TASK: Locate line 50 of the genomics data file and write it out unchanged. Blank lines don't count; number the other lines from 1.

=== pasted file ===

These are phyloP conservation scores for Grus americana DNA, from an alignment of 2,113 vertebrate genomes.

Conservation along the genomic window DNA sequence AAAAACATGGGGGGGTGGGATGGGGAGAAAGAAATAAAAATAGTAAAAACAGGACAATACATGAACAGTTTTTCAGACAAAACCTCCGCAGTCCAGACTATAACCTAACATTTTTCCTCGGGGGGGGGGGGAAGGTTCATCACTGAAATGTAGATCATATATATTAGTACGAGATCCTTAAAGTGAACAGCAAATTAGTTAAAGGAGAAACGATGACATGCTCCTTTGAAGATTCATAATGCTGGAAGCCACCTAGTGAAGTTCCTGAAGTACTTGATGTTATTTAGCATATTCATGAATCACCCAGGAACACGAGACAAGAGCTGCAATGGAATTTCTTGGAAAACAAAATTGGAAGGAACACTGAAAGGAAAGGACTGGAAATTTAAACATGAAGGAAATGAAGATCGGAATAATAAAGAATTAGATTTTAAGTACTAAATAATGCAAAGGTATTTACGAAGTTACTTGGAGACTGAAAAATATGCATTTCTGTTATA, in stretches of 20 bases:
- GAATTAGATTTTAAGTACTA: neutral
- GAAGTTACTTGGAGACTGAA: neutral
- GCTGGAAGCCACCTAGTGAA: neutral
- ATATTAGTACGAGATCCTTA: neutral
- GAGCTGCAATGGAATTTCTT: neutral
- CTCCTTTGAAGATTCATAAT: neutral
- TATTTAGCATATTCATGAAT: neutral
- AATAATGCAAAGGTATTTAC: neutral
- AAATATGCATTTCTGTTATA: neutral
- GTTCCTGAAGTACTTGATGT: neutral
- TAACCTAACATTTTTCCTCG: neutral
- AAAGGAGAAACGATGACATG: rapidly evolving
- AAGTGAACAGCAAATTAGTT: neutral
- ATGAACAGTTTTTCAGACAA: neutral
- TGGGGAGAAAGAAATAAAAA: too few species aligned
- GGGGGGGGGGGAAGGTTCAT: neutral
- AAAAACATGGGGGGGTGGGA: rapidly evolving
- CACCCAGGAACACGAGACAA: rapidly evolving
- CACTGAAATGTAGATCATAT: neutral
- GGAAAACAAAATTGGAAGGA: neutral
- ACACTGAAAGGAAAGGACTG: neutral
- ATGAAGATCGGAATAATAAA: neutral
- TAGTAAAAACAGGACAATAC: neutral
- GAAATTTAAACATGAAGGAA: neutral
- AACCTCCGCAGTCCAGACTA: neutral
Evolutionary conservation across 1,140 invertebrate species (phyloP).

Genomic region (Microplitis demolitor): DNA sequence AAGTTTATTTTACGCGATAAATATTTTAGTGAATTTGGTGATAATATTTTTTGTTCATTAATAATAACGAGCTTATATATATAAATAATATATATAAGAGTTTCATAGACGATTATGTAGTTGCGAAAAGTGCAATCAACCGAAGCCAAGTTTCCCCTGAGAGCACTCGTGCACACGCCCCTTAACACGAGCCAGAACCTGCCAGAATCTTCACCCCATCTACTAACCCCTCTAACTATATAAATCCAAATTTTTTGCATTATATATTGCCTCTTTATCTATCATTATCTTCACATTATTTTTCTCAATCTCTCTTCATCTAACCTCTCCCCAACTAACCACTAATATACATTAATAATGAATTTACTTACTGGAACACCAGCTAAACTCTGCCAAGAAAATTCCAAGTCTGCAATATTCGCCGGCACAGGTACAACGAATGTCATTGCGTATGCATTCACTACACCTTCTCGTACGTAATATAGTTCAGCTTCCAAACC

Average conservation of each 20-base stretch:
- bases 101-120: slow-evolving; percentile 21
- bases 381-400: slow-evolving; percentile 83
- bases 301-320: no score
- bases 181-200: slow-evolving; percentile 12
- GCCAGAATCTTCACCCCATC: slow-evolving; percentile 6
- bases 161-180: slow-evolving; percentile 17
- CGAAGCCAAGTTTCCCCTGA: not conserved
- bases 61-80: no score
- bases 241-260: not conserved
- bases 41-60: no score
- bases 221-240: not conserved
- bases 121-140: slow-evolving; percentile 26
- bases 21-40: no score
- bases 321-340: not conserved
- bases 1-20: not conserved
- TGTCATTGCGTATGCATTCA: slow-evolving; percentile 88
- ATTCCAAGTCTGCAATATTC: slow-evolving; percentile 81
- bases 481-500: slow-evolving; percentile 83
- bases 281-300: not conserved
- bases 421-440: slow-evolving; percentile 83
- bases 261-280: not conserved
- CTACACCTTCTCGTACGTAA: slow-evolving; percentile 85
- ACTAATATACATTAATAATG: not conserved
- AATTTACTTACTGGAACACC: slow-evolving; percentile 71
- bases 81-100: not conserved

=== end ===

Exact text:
- bases 421-440: slow-evolving; percentile 83